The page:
The Malalas You'll Never Meet

The attempted assassination in Pakistan of fourteen-year-old Malala Yousafzai by Taliban shooters is only the latest and most brazen attack on leaders brave enough to defy death threats and fight for a girl’s right to go to school.

Earlier this week gunmen boarded Malala’s school van, asked for her by name and shot her. The teenager now fights for her life in a hospital and receives visits from dignitaries who until her attempted assassination had not dared to challenge publicly the kind of extremism that views educated girls as an existential threat.

But there are many Malalas whose stories rarely are heard. Just as this courageous girl refused to silently abandon her right to education even at the risk of losing her life, women and men fight daily against a worldview that considers girls’ schools a call to action in their battle against modernity. Only Wednesday these fighters struck again in Afghanistan, bombing a girls’ high school in the largely peaceful Bamyan province. And their stories serve as a reminder of the stakes involved in the fight against extremism and for modernity. 

Khan Mohammad is one of these unheralded citizens battling the extremism that seeks to overtake his country. The head of the Porak girls’ school in Logar province, a mere hour from Afghanistan’s capital, Khan Mohammad ignored a series of Taliban warnings to stop teaching his students. In May 2011 Taliban shooters ended his fight to educate half the country with a series of bullets. He died near his home. Few headlines attended his murder, but he is and was not alone in his quest to keep girls in school.

For years I have interviewed young women as courageous and committed as Malala and Khan Mohammad who refuse to submit to threats to abandon their education and their future dreams. One young midwife told me that she decided to pursue her profession to save women’s lives after her father rushed her out of Kandahar during the Taliban’s rule of Afghanistan in the late 1990s. It seems a Taliban fighter wanted to marry her – an offer her father could never have refused – so he invented a family wedding in Pakistan and whisked all of his daughters back to Kabul where they lived until the Taliban fell in 2001. As soon as schools reopened in 2002 her father insisted she return to her studies. In 2004 she joined the first class of midwifery training.

This year the fight to keep girls in school has grown even tougher as the Taliban turns classrooms into battlefronts to a greater extent than ever before. The United Nations mission in Afghanistan says it verified 34 attacks against schools in just the first six months of this year, “including cases of burnings of school buildings, targeted killings and intimidation of teachers and school officials, armed attacks against and occupation of schools, and closures, particularly of girls’ schools.” Note the targeted killing of teachers and educators such as Khan Mohammad. And let us ask ourselves why, exactly, their fight matters?

Often I am asked whether we are “imposing America’s views” when it comes to promoting girls’ education in a country like Afghanistan? My answer is that those pushing this struggle forward are not foreign. They are people like Khan Mohammad, the teachers assassinated simply for going to work and the young midwife whose father pushed her to get an education and pursue her dreams of a career. All that the world can do is to support these homegrown education fighters.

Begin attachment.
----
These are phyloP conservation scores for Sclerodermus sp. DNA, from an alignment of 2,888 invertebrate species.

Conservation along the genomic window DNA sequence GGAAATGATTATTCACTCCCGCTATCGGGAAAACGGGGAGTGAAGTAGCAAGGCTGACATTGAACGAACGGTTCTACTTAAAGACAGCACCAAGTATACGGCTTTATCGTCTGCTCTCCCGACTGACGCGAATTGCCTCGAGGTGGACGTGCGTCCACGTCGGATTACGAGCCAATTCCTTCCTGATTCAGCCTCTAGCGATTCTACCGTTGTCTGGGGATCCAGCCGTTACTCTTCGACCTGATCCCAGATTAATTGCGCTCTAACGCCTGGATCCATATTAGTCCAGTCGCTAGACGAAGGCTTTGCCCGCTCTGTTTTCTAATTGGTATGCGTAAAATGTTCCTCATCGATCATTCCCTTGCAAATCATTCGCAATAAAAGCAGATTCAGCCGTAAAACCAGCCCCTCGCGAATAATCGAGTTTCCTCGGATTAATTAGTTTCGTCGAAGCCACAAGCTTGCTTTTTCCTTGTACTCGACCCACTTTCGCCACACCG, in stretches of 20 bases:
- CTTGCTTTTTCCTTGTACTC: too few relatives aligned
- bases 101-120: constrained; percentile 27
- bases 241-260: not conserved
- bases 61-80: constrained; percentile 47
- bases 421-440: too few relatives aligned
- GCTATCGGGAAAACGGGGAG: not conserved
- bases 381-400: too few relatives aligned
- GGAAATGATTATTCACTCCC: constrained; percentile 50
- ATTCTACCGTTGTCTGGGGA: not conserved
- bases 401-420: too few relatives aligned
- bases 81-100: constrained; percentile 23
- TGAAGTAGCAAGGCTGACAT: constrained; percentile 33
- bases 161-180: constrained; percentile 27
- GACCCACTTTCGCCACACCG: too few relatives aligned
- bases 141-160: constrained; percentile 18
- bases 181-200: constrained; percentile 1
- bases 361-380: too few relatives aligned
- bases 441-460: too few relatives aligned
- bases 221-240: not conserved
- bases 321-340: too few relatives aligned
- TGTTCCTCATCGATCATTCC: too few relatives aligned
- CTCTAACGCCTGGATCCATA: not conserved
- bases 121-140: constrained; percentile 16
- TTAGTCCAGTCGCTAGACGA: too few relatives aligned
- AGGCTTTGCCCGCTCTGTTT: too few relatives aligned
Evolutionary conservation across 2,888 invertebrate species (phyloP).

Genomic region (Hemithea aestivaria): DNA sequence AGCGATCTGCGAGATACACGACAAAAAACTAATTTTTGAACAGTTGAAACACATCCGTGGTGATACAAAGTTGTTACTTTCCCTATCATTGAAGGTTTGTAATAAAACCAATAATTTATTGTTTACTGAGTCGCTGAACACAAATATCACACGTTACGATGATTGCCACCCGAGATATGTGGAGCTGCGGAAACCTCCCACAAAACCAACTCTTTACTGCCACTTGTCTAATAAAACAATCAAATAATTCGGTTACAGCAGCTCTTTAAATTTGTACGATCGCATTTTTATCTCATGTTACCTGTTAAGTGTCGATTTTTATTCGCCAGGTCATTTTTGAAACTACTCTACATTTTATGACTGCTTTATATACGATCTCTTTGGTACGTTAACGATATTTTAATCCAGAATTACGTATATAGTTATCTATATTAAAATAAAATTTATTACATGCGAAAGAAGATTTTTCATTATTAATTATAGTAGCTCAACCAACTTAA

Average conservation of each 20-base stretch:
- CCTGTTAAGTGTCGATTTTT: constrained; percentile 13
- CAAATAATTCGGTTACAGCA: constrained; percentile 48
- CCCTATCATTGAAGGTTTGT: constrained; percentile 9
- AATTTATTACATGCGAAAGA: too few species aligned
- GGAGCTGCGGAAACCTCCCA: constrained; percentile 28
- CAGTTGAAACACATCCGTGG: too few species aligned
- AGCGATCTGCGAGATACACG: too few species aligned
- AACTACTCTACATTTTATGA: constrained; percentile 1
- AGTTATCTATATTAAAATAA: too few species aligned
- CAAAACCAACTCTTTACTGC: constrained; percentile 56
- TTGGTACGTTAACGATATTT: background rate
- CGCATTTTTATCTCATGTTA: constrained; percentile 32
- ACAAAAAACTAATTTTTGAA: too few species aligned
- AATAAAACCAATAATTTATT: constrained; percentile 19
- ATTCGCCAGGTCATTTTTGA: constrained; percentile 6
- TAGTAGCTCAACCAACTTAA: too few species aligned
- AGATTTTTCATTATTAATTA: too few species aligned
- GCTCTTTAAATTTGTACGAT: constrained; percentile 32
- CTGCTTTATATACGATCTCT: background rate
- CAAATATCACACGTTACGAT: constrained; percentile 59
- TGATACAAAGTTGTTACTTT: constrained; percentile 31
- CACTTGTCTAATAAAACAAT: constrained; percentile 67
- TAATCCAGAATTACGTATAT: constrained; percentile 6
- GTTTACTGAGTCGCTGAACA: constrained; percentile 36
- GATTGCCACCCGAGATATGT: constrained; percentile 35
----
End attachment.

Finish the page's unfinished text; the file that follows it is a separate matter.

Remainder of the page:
Investing in girls’ education provides among the highest returns around when it comes to goals ranging from greater food security to more robust economic growth. According to a 2004 report from Barbara Herz and Gene Sperling, every additional year of primary education offers women a 10 to 20 percent increase in earnings, and each additional year of secondary education can increase future wages by 15 to 25 percent. As the World Bank notes, increasing the number of women who complete secondary education by merely 1 percent boosts annual per capita income growth by .3 percent. And in a desperately poor country like Afghanistan where per capita GDP hovers around $500, every bit of growth is needed.

But beyond the economic benefits, girls’ education fosters stability. Nobel Prize winner Amarty Sen argues that “perhaps there is no clearer route to economic development, political stability, and ultimately peace, than education.” Today close to 40 million of the 70 million children who are out of school come from countries struggling against armed conflict. And as Education Secretary Arne Duncan has said, “a better-educated world is a safer world because low educational attainment is one of the few statistically significant predictors of violence.”

And yet violence is what continues to greet those who say simply that going to school and educating girls is not a crime, but a right. Each day they venture out, unknown and unarmed, facing an adversary that sees homegrown leaders like Khan Mohammad as threats to be vanquished. But assassinating Khan Mohammad and shooting Malala Yousafzai will not extinguish girls’ desire to create their own, brighter future for themselves, their families and their communities, no matter where they are in the world.

Their push against forces that would take their countries backward in time and for the education that makes stability and prosperity possibility is a high-stakes battle. And everyone who desires a more peaceful world has a stake in the outcome.

Originally published on CNN.com.

GAYLE LEMMON 

Gayle is the New York Times best-selling author of The Dressmaker of Khair Khana and the deputy director of the Council on Foreign Relations’ Women and Foreign Policy program. A former Fulbright scholar and Robert Bosch Foundation fellow, she serves on the board of the International Center for Research on Women.